Elsewhere, I’ve described this art in terms of what I call “poetry’s communal moments.” Here’s a rundown of what I mean: Epic poems, which narrate the heroic journeys and deeds of a protagonist whose life and character exemplify the values of the poem’s originating society, were traditionally composed orally before a live audience who had gathered to experience or to re-experience the hero’s adventures. (I say re-experience because many listeners would have been familiar with the legends and story cycles around which the poet wove his* particular narrative). Giving the event varying degrees of attention and receptivity and moving with the crowd vicariously through the hero’s adventures, listeners could participate with the poet in the story’s creation and elaboration. In the process, depending on how much attention listeners gave and how receptive they were, they could also likely feel the poet’s language deeply, viscerally, as his voice washed over the crowd and resounded with their flesh, exciting the passions and evoking the senses’ response. In these cultural circumstances, poetry and the process by which it was made were shared by the community and rooted in the connection among poets’ and listeners’ bodies. During poetry’s communal moments, which enacted the essential kinship between poets and listeners, both parties in the transaction may have had their individual and communal values and desires both validated and kept in check as, through the performance event, they mutually recognized and committed to emulate the hero’s strengths and learned how not to be via the hero’s shortcomings. In this way poetry traditionally functioned as a physically offered and physically received means by which community members might gain shared experience and might confirm and maintain individual and communal values and desires.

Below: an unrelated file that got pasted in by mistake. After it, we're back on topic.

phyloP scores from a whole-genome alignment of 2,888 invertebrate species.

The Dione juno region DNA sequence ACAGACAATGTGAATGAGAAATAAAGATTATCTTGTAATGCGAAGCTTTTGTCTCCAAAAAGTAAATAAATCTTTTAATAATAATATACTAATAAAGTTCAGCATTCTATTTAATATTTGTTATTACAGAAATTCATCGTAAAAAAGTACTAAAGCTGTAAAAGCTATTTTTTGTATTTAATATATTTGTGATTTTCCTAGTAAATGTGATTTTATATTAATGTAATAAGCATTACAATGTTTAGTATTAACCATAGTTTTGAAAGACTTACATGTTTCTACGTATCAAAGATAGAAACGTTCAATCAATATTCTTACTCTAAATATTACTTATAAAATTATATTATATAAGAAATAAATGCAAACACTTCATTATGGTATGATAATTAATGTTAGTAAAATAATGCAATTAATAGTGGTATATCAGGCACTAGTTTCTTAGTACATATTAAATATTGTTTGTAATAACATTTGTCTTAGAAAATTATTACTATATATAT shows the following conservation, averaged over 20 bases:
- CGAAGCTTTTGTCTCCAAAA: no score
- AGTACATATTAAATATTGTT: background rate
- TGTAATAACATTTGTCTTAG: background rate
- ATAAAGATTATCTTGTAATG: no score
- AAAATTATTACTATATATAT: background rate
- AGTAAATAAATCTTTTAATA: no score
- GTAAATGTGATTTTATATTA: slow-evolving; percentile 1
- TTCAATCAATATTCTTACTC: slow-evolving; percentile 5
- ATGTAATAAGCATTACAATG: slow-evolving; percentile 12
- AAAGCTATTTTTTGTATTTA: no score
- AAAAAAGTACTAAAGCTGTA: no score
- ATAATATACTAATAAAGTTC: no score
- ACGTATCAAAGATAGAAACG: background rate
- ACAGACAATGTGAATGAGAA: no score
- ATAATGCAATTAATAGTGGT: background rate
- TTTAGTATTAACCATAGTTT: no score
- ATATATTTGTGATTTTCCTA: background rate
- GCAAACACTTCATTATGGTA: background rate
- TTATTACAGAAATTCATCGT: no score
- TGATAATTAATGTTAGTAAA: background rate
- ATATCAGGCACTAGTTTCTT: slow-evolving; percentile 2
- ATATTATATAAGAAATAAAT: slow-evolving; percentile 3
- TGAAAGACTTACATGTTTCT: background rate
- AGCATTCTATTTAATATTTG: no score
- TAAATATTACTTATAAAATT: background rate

Relying on this art of oral composition—as practiced in early societies, as in early Mormonism—and on the communal promise it carries, I celebrated the process of language-making with our new ward and at the same time sought to raise awareness of responsible language use. I considered it a good way to recognize Mormon Arts Sunday. It may not have been an explicit recognition that, yes, we have awesome Mormon art and I may not have explicitly referenced Mormon artists (literary or otherwise); but my efforts were a recognition that latter-day scriptural narratives provide us with a unique vision of language and that the art of sermon-making among Mormons should be embraced as a means of weekly communion. At least that was my hope.
Since Mormon Arts Sunday is this weekend, I wanted to honor it with the celebration’s founding forum by sharing the audio file of my sermon, which I’ve titled “Words, Eternal Words.” Here it is (all 26:10 of it):
I welcome your response in the comments.
*I’m not being gender-insensitive with my pronoun use. Rather, the role of “epic poet” would have been filled by males.